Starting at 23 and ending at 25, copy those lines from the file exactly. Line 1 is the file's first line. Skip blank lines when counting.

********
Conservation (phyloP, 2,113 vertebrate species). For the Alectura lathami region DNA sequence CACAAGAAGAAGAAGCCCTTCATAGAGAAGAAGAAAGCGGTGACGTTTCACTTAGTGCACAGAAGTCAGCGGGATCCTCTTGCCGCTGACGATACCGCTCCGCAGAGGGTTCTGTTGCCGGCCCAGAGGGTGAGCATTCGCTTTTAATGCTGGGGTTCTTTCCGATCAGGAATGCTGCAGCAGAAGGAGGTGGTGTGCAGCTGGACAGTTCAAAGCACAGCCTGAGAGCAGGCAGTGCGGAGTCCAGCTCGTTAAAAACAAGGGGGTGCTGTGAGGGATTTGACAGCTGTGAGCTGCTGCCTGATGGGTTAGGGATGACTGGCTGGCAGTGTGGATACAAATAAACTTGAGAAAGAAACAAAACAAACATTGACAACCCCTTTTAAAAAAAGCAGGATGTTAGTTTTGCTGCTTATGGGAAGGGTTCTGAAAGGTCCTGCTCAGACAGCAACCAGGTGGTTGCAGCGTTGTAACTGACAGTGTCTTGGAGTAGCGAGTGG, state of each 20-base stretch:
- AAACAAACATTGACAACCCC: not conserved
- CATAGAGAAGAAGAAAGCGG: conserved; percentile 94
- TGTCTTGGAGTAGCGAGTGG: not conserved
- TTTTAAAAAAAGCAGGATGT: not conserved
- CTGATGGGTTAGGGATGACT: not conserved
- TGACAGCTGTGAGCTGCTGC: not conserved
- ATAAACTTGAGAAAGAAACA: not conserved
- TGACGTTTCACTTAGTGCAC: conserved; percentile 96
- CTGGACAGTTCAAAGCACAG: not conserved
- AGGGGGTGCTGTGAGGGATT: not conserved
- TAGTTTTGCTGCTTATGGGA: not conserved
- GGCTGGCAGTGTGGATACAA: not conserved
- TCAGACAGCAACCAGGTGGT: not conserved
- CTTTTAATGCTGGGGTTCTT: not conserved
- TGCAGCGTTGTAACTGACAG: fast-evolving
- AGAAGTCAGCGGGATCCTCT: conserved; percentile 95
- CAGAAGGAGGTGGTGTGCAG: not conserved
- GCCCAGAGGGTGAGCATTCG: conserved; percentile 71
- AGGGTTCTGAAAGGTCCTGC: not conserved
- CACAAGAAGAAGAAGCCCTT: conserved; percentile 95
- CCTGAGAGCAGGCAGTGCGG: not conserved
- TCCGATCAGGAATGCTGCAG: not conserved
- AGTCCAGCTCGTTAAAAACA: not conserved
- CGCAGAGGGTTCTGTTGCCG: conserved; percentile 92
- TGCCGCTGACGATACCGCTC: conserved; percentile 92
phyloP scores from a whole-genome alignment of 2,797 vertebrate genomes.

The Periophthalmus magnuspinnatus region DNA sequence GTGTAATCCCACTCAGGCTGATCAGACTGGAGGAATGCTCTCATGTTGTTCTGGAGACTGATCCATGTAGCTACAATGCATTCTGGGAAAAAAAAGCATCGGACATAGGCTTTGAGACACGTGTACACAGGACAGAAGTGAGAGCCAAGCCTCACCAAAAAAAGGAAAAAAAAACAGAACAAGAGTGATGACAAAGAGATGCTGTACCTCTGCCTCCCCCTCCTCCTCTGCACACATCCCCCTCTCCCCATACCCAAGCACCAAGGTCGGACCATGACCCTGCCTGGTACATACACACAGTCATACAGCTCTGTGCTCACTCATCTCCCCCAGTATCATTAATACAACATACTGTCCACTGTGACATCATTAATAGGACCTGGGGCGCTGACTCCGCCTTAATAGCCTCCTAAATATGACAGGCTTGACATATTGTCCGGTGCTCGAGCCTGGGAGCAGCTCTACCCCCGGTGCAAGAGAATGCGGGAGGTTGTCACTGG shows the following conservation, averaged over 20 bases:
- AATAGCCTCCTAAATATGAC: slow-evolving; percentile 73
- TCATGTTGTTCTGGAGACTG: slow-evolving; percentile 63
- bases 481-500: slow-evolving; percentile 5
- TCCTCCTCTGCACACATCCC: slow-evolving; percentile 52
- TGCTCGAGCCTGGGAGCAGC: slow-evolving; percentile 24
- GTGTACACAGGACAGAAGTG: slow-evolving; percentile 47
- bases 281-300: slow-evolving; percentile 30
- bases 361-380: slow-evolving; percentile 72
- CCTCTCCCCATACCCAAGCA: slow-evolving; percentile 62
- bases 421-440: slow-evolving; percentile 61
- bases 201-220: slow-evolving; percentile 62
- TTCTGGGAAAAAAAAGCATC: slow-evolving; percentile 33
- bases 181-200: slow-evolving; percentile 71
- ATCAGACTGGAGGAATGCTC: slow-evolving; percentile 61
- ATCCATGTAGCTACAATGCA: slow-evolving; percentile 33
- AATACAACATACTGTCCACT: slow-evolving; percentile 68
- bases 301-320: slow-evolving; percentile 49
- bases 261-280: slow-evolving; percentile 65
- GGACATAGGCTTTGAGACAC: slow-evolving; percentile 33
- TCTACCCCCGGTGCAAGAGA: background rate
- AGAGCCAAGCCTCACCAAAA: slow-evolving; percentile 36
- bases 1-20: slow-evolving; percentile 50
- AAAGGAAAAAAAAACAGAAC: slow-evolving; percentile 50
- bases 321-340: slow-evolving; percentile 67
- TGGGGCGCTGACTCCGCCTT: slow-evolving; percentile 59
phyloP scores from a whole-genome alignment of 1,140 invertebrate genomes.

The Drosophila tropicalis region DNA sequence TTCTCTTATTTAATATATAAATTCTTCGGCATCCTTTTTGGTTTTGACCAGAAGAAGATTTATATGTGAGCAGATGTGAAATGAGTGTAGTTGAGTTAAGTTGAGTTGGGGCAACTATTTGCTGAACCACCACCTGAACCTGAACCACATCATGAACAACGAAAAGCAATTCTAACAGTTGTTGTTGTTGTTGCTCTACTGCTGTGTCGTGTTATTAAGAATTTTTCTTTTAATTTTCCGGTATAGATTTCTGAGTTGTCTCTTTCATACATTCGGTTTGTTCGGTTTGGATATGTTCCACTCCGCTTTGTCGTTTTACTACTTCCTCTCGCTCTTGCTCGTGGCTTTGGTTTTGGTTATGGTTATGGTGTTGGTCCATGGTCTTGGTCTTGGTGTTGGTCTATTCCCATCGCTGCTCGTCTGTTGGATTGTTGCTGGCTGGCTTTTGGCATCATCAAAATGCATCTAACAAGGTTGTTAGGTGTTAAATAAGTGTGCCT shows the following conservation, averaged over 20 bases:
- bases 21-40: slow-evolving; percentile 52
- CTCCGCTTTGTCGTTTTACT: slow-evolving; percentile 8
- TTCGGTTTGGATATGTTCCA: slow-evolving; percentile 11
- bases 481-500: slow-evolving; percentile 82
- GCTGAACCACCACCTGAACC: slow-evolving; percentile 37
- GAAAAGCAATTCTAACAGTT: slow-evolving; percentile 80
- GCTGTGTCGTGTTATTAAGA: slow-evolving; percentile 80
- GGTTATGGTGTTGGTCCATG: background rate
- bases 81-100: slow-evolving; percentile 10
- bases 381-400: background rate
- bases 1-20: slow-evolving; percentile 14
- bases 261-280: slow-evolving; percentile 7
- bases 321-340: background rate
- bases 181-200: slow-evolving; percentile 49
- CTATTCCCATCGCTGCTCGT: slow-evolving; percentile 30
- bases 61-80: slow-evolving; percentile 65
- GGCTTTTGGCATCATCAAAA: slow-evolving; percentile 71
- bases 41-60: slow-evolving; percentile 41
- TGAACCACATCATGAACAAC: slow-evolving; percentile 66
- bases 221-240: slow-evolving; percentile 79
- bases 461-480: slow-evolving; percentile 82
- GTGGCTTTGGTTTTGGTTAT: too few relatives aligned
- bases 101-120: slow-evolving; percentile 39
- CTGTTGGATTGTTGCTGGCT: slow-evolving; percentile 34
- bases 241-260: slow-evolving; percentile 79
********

- TCCGATCAGGAATGCTGCAG: not conserved
- AGTCCAGCTCGTTAAAAACA: not conserved
- CGCAGAGGGTTCTGTTGCCG: conserved; percentile 92